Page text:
1. "What it Takes to "Get to Yes" for Whole Farm Planning Policy," by
David E. Ervin and Katherine R. Smith. Policy Studies Report No. 5. Feb.
1996. 42 pp.
Cost per copy: $5.00
"Whole farm planning" evolved as a holistic management approach to the
integration of farming objectives with agroenvironmental goals, and it is
practiced in various forms by a number of American farmers. Recently,
this environmental farm management concept has cropped up with increasing
frequency in farm and environmental policy contexts. A congressional bill
for the Clean Water Act's reauthorization proposes to excuse practitioners
of whole farm planning from certain clean water regulations. In New York,
farmers are paid to implement whole farm planning in a unique,
cooperative, and cost-savings effort to reduce agricultural runoff into
drinking water sources. The USDA's Natural Resources Conservation Service
has launched pilot programs with whole farm planning as a centerpiece for
federal technical and financial assistance. Despite these developments,
many questions remain about just how, and with what consequences a farm
management approach can effectively be transformed into a policy tool
through legislative or administrative actions.
"What it Takes to "Get to Yes" for Whole Farm Planning Policy" takes a
comprehensive look at whole farm planning (WFP) in a policy context.
Authors David Ervin and Katherine Smith ask what goals should guide WFP
policy, who will lead WFP policy implementation, what incentives will
stimulate WFP, and how WFP policy performance will be monitored, reviewing
the full range of options that emerge for each of these key policy
The report also contains the results of a round table exercise in which a
diverse group of WFP stakeholders were asked what features they believe
are necessazry to assure that WFP is an effective policy tool. While
stakeholder priorities depend somewhat on the goals of WFP policy, general
differences in priorities among farm and agricultural business, government
representatives, and sustainable agriculture and environmental interest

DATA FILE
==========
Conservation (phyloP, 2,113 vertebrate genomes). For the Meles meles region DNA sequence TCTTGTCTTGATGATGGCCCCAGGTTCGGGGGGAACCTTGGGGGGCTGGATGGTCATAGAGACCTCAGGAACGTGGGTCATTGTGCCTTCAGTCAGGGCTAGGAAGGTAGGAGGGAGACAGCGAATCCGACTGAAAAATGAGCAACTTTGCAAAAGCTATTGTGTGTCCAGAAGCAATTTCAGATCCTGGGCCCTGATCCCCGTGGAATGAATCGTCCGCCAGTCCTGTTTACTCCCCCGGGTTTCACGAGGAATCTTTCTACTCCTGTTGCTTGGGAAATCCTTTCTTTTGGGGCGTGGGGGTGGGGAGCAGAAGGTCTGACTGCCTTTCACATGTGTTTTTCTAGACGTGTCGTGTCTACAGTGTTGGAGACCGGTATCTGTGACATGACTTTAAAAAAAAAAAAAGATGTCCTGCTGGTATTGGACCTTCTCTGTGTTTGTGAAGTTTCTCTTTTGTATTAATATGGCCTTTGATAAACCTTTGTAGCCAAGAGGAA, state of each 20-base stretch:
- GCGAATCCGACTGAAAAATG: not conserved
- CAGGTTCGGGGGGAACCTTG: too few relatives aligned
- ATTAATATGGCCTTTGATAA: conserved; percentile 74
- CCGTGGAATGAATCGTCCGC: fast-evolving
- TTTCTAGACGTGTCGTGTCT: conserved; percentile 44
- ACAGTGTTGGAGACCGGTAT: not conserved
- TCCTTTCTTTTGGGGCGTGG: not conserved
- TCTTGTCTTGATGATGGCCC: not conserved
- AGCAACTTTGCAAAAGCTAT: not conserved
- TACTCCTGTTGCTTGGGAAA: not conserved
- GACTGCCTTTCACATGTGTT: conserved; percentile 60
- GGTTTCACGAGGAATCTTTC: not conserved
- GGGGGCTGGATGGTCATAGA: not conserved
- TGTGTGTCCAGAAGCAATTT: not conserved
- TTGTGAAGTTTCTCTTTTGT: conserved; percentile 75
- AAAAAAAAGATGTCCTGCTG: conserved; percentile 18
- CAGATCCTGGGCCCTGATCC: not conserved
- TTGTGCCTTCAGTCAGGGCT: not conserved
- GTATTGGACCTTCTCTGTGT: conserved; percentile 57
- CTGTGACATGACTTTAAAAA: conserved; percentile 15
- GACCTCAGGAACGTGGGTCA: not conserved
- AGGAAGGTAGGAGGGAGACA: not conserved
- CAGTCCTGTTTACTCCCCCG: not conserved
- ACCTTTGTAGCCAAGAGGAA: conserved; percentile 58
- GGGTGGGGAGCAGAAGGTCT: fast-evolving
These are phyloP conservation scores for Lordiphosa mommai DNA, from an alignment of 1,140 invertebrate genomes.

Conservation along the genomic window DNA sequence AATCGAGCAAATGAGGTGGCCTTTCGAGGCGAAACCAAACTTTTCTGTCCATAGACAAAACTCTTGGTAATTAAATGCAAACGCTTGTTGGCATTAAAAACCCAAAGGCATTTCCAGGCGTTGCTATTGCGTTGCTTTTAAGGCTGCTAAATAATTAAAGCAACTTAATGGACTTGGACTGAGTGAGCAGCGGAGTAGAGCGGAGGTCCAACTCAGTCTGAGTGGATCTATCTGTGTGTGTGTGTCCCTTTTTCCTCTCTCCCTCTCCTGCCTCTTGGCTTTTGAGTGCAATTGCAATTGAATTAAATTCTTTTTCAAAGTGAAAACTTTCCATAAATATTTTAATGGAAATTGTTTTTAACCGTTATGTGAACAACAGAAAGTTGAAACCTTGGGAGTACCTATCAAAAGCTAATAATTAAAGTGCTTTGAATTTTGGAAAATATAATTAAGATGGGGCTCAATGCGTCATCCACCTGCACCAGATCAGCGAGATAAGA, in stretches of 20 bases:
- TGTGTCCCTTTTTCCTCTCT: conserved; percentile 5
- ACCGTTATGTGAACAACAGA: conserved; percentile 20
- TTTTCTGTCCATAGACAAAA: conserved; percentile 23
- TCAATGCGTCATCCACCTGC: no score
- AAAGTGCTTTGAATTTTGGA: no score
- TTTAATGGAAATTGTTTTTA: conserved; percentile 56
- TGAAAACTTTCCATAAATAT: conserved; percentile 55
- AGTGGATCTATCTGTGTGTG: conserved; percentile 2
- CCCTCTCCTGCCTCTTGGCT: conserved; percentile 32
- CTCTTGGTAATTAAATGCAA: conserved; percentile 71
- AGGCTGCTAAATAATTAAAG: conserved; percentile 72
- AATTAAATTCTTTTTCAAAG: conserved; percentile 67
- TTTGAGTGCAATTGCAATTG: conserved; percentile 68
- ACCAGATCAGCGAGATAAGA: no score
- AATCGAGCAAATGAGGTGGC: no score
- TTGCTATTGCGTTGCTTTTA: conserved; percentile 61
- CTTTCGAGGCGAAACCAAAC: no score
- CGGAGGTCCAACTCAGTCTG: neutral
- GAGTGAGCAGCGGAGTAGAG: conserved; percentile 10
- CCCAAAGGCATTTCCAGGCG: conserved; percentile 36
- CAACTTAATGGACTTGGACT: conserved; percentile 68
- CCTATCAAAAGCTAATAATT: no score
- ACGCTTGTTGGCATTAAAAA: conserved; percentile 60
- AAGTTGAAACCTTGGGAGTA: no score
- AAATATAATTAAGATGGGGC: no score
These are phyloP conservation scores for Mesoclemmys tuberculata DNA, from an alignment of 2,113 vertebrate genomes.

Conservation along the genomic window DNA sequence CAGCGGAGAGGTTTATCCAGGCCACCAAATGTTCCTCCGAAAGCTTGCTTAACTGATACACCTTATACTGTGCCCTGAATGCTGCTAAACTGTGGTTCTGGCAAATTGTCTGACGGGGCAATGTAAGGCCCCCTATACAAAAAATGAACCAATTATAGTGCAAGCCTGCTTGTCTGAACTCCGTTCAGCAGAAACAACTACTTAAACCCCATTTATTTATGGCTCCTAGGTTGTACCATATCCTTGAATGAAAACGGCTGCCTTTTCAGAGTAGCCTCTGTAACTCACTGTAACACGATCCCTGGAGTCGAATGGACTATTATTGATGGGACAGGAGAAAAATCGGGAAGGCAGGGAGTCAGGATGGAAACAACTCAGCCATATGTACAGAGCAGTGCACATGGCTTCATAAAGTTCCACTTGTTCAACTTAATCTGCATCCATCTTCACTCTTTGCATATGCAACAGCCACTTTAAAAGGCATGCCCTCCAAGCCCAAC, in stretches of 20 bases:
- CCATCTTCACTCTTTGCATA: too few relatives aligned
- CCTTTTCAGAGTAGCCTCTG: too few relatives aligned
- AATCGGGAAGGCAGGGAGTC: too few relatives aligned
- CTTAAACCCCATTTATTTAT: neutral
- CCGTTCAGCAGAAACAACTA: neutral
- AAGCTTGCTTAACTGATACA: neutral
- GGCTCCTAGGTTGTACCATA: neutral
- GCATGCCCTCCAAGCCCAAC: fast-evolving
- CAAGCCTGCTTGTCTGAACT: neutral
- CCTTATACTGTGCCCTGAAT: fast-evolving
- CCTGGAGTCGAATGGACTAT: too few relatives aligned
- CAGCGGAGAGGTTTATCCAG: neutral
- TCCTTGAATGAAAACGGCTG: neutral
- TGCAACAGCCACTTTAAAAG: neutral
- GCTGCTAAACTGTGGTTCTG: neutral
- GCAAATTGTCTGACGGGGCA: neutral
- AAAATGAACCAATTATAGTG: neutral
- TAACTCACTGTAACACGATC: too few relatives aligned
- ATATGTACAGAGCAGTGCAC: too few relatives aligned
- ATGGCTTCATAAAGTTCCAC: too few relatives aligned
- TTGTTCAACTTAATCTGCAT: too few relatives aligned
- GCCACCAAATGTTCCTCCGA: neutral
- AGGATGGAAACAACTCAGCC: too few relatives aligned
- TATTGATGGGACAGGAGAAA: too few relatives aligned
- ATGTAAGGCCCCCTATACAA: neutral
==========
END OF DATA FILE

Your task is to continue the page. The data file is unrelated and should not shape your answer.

groups were quite clear. From the industry's perspective, it is most
important that WFP be voluntary and producer driven. Government's
priority emerged as the involvement of all stakeholders to arrive at
ecosystem-based management. As a group, sustainable agriculture and
environmental interests attributed relatively more importance to WFP
policy's ability to account for off-farm environmental effects and achieve
Ervin and Smith conclude that four things must happen before one can
expect the development of a WFP policy that satisfies varying
perspectives: (1) Locally based stakeholders must be involved early in the
policy design process; (2) Close collaboration is essential among federal
agencies and between federal and local stakeholders, to set environmental
performance targets for WFP policy; (3) The provision of some type of
incentive for WFP adoption is necessary; and (4) The private sector needs
to be given an explicit role in WFP policy implementation.
2. "The Industrial Reorganization of U.S. Agriculture: an Overview and
Background Report," by Rick Welsh. Policy Studies Report No. 6. April
1996. 48 pp.
Cost per copy $5.50
"Our town has a large-scale corporate hog production facility and it
employs 250 people...They are helping our main street stay alive and
viable. (But) there is a cost for having those jobs: a drop in farm
numbers,"concludes the mayor of a small rural town in Iowa.
This statement, taken from the new report, "The Industrial Reorganization
of U.S. Agriculture: an Overview and Background Report," by Rick Welsh of
the Henry A. Wallace Institute for Alternative Agriculture, illustrates
the far ranging impacts of structural change in agriculture. Welsh
discusses and outlines the causes of farm concentration, the vertical
integration of farms with food processing and marketing firms, and the
globalization of agriculture. He then explores, with the input of people
experiencing agricultural industrialization, what these trends mean for
farm households, consumers, agricultural labor, rural residents, the
natural environment and agricultural sustainability.
The report concludes that if current trends continue, a bimodal system of
agricultural production will dominate U.S. agriculture. An industrial
mode of production will be characterized by capital intensive technology
development and adoption, worldwide marketing and distribution, organizing
efforts on the part of growers, food processing workings and farm workers,
command and control environmental regulation and government regulation of
production contracts. An alternative mode will consist of smaller scale
farms which employ market development strategies based on locality of
production, specific production practices, consumer health concerns and
diversity of crop and livestock products.
Research is called for which can drive policy reform to prevent
agriculture from losing its uniqueness relative to other sectors, "leaving
in its wake abandoned cultures, communities and relationships long valued
by the American people."
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